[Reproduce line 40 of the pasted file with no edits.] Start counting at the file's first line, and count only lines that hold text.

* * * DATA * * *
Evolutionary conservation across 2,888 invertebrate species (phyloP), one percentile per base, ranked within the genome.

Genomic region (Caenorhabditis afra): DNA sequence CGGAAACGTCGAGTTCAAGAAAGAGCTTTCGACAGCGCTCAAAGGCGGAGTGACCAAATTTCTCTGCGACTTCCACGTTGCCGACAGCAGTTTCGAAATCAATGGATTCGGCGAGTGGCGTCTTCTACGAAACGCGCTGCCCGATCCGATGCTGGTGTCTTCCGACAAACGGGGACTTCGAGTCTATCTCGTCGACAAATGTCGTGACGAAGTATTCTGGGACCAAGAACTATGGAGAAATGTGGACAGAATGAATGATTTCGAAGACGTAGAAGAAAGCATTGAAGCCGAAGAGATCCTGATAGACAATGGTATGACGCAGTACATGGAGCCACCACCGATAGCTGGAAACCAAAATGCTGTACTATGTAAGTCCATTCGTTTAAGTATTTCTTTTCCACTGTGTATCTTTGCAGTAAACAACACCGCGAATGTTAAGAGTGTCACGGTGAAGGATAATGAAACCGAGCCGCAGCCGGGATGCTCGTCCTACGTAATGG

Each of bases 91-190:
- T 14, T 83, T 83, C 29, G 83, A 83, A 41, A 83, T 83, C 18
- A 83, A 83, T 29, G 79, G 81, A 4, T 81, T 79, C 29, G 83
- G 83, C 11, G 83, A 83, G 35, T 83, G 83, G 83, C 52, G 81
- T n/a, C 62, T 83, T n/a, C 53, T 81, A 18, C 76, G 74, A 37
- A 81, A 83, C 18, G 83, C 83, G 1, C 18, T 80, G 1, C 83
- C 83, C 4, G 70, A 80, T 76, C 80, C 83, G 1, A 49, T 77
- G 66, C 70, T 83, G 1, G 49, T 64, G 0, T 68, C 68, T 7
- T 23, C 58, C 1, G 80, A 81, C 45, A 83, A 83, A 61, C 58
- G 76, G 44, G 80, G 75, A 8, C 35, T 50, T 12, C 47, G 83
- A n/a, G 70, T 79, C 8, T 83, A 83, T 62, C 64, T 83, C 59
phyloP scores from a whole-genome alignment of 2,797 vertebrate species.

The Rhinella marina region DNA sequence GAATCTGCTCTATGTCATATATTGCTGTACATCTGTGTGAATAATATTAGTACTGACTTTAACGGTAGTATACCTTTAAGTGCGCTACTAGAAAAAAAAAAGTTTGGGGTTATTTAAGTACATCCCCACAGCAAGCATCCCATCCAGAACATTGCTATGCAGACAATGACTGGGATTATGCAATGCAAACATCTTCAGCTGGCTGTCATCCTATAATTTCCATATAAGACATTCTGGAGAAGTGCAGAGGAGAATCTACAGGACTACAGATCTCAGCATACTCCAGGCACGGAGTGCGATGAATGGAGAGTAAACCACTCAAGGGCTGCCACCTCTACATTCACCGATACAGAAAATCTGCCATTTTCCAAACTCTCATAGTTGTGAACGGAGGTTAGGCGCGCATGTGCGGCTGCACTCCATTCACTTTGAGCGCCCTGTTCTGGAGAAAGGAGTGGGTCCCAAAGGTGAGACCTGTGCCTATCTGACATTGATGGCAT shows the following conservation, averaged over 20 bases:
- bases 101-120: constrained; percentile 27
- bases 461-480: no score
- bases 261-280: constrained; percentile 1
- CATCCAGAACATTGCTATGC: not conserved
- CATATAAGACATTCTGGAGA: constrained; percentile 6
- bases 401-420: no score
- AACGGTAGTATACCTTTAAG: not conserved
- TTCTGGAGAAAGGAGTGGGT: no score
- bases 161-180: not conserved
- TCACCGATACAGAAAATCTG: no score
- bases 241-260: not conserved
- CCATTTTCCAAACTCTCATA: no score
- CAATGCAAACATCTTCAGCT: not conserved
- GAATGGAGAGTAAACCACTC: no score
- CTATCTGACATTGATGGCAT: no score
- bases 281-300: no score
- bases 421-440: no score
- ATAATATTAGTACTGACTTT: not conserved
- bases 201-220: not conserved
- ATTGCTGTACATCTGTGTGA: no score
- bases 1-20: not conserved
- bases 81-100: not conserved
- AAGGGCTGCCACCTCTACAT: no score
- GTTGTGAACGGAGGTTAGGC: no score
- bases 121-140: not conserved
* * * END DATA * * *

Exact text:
- bases 121-140: not conserved